Frequently Asked Questions.

What is RPA (Robotic Process Automation)? Why is it used?

RPA stands for Robotic Process Automation.

  • It is a technology that uses software robots (bots).
  • Imitates the steps that a human worker would take to complete a business task or process.
  • Completes the task without any intervention.
How do you implement it?
  • It can be implemented by either downloading the software or using it via a web-based URL, making it extremely low barrier to entry and accessible for all businesses.
  • RPA can be used on any rules-based, repetitive processes that do not require any human intervention in order to perform the task.
  • RPA can perform processes 24/7 so high-volume, low-complex tasks can be undertaken by bots without tiring or making mistakes.
Why use RPA? RPA is used as a digital transformation tool to:
  • Increase efficiency and productivity
  • Decrease errors
  • Improve compliance
  • Allow for scalability
  • Realise potential
  • See tangible increases in ROI in a short space of time
  • Easily measure business growth with analytics
  • Increase employee morale
  • Allow for value creation and improve stakeholder relationships!

What are the advantages of RPA?

There are many advantages to implementing RPA, however, below is a list of some of the most common benefits: Increased efficiency and productivity

  • RPA can run tasks and processes 24 hours a day, 7 days a week.
Decreased errors
  • If humans are doing repetitive, mundane tasks then they can often make mistakes.
  • When RPA is programmed correctly, it will never make a mistake.
More accurate results
  • RPA can be programmed to perform complex calculations in milliseconds and if implemented correctly, will not make mistakes that a human worker may make.
Increase in employee morale
  • If your staff are no longer having to undertake mundane, repetitive tasks, then it will allow the time and opportunity to work on more interesting or meaningful tasks.
  • This will allow for them to add value to the company.
Improved compliance
  • With a reduction of errors, compliance will improve, which can also reduce the cost of audits.
  • RPA allows for complex reporting and a digital audit trail that can be extracted in any format and updated every time the task is run - with the results being sent to the required stakeholders.
Easier scalability & growth
  • Once an RPA solution is in place, the premise of it can be a pplied to any other suitable process in the company.
  • It will allow you to integrate your processes and adapt to changing business environments.
  • Once you have the software in place, new bots can be easily built and implemented, allowing for the important growth of your business.
Improve stakeholder relationships
  • If your process is improving productivity within the business, then it may be increasing the time in which you pay your invoices, or the time in which you respond to customers for example.
  • Either way, your internal and external stakeholders will benefit from it, which will improve your relationship with them.
Faster cost realisation / ROI With an increase in productivity, ROI can be realised faster with results being delivered faster.

Is RPA accessible for smaller businesses / SMEs?

RPA has never been more accessible for SMEs! There is a misconception that RPA is not accessible for smaller businesses or SMEs. This may be due to a lack of knowledge or understanding of RPA, but there is also a belief that the barriers to entry are too high, however with the development of Automation Anywhere Enterprise A2019, it has never been more accessible for smaller businesses! Why is this?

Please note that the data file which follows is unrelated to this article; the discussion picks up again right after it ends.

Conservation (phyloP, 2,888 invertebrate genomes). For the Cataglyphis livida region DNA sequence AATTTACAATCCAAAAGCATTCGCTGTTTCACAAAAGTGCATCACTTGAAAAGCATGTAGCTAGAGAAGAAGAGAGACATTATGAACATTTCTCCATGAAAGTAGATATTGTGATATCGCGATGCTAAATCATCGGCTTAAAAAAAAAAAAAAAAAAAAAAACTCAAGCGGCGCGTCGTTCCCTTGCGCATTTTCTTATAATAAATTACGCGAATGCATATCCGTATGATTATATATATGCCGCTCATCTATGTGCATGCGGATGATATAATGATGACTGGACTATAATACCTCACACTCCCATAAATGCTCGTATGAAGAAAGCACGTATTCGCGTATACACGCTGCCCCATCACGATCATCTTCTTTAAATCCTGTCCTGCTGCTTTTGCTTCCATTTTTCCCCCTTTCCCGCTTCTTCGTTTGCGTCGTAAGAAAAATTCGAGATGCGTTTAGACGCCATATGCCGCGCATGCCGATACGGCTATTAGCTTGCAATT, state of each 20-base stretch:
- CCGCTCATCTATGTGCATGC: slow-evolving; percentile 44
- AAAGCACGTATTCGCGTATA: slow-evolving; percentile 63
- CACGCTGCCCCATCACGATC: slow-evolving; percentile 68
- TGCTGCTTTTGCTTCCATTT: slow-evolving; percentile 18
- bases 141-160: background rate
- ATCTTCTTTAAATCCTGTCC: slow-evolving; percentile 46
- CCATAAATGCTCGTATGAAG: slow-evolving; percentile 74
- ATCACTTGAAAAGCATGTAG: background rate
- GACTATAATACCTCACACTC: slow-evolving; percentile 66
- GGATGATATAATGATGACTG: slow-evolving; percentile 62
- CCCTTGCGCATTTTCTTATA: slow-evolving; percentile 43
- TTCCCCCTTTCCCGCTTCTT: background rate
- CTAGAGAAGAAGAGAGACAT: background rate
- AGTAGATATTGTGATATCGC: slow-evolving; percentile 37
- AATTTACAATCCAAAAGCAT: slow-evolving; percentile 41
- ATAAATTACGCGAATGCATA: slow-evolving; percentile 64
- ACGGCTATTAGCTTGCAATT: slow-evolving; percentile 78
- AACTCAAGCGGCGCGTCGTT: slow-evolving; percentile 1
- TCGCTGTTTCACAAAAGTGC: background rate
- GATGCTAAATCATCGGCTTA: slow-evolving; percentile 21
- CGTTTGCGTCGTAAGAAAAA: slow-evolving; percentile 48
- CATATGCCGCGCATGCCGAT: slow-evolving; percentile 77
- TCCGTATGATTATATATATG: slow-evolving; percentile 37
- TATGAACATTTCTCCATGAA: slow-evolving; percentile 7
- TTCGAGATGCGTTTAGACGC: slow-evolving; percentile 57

• Enterprise A2019 is entirely web and cloud-based, which means that there is no need for any expensive re-architecture of systems or a costly implementation of RPA software.
  • Current business applications do not need to be updated, because RPA essentially mimics the work of a human on your current applications but in a much faster time and with no errors, which can reduce your operating costs.
  • RPA can be undertaken in most industries if the process is repetitive, rules-based and digital. Most industries have back-office functions that are well suited to RPA, such as HR, IT, Marketing, Finance and Accounting etc.
RPA is not only possible for SMEs but essential in gaining a competitive advantage. If staff are now free to focus on growing the business and improving customer service, then early adoption of RPA will enable the growth of the business. Some of the key benefits you can witness from implementing RPA:
  • Increased efficiency and productivity
  • Decreased errors
  • Increased employee morale
  • More opportunities for value creation
  • Improved compliance
  • Scalability
  • Business growth
Realise potential See tangible increases in ROI in a short space of time and improved stakeholder relationships!

Can you explain RPA in easy steps?

RPA performs the work of a human undertaking tasks on a computer. It can:

  • Log into any application using usernames and passwords that have been securely stored
  • Perform keyboard or mouse functions such as:

  • Clicking on the screen
  • Typing
  • Copying and pasting data
  • Updating or moving files and folders
  • Extract data from web browsers, excel files, pdf documents, which can be used to update reports or databases or input data into forms
  • Read and send emails and open or download attachments
  • Produce reports or make calculations
RPA can be used to perform all the above steps without any human intervention if the process is rules-based, digital and works best on highly repetitive tasks.

How can RPA be used / what processes are most commonly automated using RPA?

Some of the most common examples of how RPA can be used are: Finance:

  • Management / month-end reporting
  • Tax calculations
  • Purchase Order processing
  • Invoice processing, including extracting data from invoices and uploading the information into an ERP, such as SAP
  • Reconciliations
Human Resources:
  • Recruitment, for example scanning CVs, contacting candidates, verifying visas or DBS checks
  • Employee on-boarding, for example sending out new starter packs or information, entering new employee information into HRIS database